Award-winning translator Lori Saint-Martin shakes her head when she recalls her first attempt to render an English book in French. It was Daphne Marlatt’s ambitious, experimental novel, Ana Historic.

“I marvel at the nerve I had at the time, with no experience, wanting to take it on through sheer love,” she says.

Yet love won the day, in more ways than one—for together with her husband and partner, Paul Gagné, she achieved a masterful translation, and the pair have been working together successfully ever since.

A professor of literature at Montréal’s UQAM, Lori is also a writer. Perhaps this explains the extraordinary sensitivity to character, rhythm, and nuance that she brings to her translations from English.

“The translator’s ethic and aesthetic are bound up together,” she says. “You have to find the voice, the music of the author, and render it as best you can. There is artistry involved, but also a kind of abnegation. Writers with big egos make bad translators because translation is not about you; it’s about the book. The voice has to be true.”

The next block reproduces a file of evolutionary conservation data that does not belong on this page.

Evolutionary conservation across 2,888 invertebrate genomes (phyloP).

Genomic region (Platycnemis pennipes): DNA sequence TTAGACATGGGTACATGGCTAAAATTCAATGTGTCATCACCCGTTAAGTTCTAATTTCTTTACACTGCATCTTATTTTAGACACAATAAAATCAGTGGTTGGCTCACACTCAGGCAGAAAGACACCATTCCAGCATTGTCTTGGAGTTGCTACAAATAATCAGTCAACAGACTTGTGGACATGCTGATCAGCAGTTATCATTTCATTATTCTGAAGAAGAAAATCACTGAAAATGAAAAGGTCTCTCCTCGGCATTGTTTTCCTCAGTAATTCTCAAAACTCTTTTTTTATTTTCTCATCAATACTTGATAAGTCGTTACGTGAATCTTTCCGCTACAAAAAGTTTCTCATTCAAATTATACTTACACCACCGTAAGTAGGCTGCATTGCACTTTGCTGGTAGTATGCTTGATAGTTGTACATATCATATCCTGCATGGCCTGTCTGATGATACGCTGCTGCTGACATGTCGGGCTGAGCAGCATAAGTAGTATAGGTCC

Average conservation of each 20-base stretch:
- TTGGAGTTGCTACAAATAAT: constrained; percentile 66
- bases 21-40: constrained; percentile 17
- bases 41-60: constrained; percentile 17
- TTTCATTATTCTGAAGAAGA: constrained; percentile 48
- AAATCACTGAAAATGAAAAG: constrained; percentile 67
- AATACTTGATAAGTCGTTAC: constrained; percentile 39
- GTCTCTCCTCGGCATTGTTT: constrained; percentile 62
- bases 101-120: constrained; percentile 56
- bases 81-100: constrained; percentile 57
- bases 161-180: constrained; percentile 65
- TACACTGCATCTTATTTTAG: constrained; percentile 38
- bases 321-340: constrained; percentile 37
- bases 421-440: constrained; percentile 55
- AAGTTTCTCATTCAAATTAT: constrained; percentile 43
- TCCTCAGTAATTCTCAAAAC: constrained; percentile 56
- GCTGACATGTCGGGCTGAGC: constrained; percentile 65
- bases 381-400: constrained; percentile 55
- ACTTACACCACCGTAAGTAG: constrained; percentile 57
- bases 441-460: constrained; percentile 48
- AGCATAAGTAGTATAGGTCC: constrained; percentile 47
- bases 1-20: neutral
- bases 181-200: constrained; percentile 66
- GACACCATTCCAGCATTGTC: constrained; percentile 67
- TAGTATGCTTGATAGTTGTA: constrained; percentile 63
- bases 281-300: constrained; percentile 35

Lori’s translation of Last Notes and Other Stories by Tamas Dobozy won the 2007 Governor General’s Literary Award—her second—for French translation. She and Paul have also translated The White Girl by Joan Clark, In the Belly of a Hyena by Nega Mezlekia, and Bang Crunch by fellow Festival author Neil Smith. The pair have won or been shortlisted for numerous other awards.

The author of several story collections as well as critical works—including The Traveler and the Prisoner: Gabrielle Roy and Women’s Issues—Lori lives in Montréal.

Appearing in 23. The Art of Translation: In Celebration of the Governor General’s Literary Awards/ L’art de la traduction: en célébration des prix littéraires du Gouverneur général